Geoff's back a little better this morning, and when we set off he lead the way and remained standing on the foot pegs to try and give his back a rest from the constant bumping of the road.
We went the 30 miles to the Russian exit border and were very pleasantly surprised by the efficiency with which they processed our embarkation.
We had to park our bikes on the road and walk to the border guard point, and Geoff's bike was too close to vertical and as he set off walking the bike fell over on the right hand side. All helped to right the bike and Geoff relocated and made. Sure the bike had a good lean against the side stand. He set off again to the border post and now the bike fell over on the left side !! Again all helped to right the bike, but now it continued to pour petrol out of the carburettor drain pipe. This was just the moment the guard decided to wave us through, so had to go through with the petrol turned off.
Now whilst being processed at customs we had a look but could see nothing obviously wrong. So continued into no mans land with petrol switched off. Let the flat bowl empty a couple of times and refill and then checked again. Now all well no petrol leak. Seemed the bike didn't like falling consecutively on its left and then right!! Geoff is now the outright leader in the horizontal club with three dropped bike occasions.
We now rode about 10 km and came upon a wire gate across the road. a guard came out and simply wrote down our registration numbers and had a quick look at our passports and waved us through. Brilliant we thought that's the way it should be to enter a country.
Another 10 km along the road and we arrive at a more impressive border complex. All gates locked, and nobody to be seen.
We waited next to a spray disinfection point which a person came and. Filled up with water from a local stream. We waited and waited, and Geoff decided to get a brew on, so unloaded his stove and camping pots and sure enough after we had been waiting 1hr 40 mins this was the moment they decided to open the gates. There was only us and another car within all that time which was surprising considering this is one of only here entry points into Mongolia.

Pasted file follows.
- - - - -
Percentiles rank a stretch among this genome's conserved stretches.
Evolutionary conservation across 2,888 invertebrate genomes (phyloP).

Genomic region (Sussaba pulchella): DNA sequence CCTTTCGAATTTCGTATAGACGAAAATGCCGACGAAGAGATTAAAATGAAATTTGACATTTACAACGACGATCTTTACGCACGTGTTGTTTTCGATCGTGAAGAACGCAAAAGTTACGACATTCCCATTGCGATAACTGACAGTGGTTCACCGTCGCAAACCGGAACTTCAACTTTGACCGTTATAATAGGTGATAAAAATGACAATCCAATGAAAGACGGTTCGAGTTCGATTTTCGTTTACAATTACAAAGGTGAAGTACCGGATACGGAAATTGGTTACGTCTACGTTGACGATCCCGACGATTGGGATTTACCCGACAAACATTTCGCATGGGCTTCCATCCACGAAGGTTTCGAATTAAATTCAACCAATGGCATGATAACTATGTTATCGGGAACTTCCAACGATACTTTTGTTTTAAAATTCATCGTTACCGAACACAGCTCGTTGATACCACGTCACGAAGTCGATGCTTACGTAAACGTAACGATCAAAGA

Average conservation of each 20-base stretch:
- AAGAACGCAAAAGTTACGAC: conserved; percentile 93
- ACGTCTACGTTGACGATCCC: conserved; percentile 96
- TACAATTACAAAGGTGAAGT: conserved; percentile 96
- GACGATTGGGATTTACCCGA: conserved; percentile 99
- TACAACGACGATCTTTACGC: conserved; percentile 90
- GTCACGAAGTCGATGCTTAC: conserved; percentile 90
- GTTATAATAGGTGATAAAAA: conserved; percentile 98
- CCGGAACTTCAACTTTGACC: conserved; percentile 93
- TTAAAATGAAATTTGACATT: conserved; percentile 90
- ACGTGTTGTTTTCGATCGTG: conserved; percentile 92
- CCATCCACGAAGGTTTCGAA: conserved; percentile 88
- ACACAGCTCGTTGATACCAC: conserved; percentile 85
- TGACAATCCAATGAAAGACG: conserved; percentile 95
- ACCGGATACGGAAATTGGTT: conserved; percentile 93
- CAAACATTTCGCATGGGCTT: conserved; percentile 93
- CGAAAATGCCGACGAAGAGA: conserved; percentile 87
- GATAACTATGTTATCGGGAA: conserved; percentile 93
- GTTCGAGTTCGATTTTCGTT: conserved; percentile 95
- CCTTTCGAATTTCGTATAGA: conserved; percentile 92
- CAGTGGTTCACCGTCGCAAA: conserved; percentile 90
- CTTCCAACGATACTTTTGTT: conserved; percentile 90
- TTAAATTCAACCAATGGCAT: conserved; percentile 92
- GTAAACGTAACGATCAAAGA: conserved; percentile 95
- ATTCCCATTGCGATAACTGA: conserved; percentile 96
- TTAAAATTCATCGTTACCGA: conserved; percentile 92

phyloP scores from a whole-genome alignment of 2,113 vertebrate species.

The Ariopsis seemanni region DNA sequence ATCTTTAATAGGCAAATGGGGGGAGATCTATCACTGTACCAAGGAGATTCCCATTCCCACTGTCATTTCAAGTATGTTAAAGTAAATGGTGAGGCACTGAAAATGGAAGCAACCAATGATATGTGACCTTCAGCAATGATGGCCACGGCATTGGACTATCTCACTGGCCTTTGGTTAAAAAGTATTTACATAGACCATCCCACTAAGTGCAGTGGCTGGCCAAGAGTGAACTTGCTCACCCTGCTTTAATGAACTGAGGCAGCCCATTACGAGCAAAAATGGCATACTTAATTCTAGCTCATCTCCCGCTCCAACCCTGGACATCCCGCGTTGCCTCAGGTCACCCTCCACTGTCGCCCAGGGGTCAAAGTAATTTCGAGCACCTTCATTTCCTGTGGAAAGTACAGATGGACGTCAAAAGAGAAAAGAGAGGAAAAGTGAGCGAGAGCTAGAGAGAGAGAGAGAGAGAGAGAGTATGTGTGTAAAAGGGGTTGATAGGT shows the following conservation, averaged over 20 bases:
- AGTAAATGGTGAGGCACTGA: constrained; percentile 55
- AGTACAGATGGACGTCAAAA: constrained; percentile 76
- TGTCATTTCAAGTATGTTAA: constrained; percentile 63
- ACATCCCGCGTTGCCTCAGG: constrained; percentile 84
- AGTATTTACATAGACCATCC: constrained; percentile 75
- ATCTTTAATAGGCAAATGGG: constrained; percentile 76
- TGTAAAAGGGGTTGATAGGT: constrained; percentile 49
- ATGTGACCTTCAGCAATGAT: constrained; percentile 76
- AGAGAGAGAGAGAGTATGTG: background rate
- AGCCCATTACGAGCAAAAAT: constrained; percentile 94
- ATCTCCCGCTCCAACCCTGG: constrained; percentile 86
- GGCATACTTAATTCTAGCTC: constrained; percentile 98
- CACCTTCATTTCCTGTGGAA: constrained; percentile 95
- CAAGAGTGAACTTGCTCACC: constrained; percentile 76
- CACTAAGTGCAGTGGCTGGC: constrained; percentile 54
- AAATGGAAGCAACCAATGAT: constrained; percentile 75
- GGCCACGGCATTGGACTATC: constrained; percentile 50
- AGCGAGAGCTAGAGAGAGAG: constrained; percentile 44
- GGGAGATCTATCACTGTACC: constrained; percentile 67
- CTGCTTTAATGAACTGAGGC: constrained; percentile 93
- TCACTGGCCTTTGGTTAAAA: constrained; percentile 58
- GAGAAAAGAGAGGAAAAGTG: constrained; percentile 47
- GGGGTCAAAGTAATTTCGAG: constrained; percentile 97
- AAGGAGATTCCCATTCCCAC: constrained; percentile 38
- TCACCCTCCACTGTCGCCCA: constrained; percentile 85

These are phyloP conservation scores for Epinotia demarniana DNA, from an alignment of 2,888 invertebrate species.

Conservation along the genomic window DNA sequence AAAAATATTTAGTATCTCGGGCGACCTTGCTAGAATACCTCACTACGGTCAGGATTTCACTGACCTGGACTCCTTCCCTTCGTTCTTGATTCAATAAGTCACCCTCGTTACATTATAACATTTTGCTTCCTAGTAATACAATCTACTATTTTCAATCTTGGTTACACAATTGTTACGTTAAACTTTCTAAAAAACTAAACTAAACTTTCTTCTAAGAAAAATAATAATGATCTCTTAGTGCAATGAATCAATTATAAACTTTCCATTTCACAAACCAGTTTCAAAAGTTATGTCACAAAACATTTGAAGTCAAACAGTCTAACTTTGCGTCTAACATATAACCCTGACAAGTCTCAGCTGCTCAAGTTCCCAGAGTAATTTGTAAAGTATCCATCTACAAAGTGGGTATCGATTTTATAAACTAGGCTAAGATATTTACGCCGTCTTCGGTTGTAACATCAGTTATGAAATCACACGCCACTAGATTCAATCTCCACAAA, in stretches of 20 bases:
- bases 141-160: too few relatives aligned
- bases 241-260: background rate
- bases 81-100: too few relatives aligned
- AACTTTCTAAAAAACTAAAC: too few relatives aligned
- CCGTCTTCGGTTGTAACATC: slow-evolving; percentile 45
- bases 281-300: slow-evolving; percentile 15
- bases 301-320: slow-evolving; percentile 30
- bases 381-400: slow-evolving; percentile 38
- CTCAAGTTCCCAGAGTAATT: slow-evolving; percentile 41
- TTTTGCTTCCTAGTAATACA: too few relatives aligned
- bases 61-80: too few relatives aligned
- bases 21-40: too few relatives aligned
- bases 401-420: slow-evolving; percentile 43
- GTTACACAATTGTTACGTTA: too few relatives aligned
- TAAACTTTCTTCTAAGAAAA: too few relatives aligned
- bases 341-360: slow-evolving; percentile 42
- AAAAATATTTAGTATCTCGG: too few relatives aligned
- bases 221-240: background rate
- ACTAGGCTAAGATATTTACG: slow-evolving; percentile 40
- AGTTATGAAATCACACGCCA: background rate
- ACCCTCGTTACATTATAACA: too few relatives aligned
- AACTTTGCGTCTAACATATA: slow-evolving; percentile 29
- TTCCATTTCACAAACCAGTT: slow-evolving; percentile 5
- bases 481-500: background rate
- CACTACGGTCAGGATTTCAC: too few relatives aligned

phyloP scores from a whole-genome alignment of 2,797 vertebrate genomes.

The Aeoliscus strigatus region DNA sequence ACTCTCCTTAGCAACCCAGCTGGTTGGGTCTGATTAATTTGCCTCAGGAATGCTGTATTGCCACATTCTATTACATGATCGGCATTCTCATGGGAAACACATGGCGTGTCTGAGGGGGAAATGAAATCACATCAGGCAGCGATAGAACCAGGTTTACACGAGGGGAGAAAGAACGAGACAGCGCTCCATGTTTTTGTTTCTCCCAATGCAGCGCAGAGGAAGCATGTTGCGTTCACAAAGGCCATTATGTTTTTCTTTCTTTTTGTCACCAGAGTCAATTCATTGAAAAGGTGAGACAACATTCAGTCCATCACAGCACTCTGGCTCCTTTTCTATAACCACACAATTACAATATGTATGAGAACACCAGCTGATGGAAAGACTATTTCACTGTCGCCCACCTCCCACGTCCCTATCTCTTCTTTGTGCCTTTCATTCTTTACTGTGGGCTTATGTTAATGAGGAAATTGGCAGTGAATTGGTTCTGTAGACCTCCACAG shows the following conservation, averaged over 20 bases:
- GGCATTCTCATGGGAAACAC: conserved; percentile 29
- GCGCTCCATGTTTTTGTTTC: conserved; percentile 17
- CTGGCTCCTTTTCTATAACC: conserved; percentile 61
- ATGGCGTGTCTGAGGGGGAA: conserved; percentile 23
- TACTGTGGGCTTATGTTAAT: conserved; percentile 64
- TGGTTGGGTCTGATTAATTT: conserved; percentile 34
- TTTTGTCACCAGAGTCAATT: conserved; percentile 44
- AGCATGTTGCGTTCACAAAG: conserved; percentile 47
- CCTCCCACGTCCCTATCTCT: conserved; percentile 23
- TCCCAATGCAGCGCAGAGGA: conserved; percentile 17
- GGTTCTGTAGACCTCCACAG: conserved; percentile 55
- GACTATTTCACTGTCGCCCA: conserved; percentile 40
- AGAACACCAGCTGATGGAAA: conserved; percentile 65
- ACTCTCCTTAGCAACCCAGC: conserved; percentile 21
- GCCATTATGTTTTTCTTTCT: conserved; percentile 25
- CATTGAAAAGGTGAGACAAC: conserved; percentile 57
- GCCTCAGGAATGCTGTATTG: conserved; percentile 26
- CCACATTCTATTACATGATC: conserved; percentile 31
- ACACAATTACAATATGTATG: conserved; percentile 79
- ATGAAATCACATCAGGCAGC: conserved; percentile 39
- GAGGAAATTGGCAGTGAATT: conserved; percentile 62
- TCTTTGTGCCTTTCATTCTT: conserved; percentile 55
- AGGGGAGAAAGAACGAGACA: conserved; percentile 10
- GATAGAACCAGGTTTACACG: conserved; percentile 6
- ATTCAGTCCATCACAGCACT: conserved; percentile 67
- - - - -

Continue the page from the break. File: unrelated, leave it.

We now went into the main building to be "processed"
This was an interesting experience with filling in multiple forms and then queuing at different hatches waiting for different officials to do their little bit.
One woman chose Geoff to ask for 500 roubles. He said what for and she shrugged her shoulders and after a few I don't understand replies from Geoff she said it was to pay for the disinfection. Geoff then said "Nyet" disinfection and were not paying. She looked concerned, consulted the original immigration woman and the decided not to make an issue of it.
So eventually we were through and into Mongolia in total from arriving at the Russian exit border to riding in Mongolia took 4hours 30 mins!
No sooner started to ride in Mongolia than we were waved down and had to pay an environment tax and also some form of bike insurance, but given that the total cost for all four of us was just £20 we are not sure it will be worth anything in the event of an incident.
So now into Mongolia and the first thing you realise is that there are no Tarmac roads. So we are on corrugated tracks that will shake the bikes to death. If there is something going to come loose then these roads will certainly test them.
We stopped and camped at a lovely spot by the side of a lake and whilst Frank tried to work out why his bike battery was dead the rest of us cooked tuna and tomato pasta, and then corned beef stew. It was all absolutely delicious.
The consensus of opinion on Franks bike is that he had left his lights and ignition on, but he won't admit it!!
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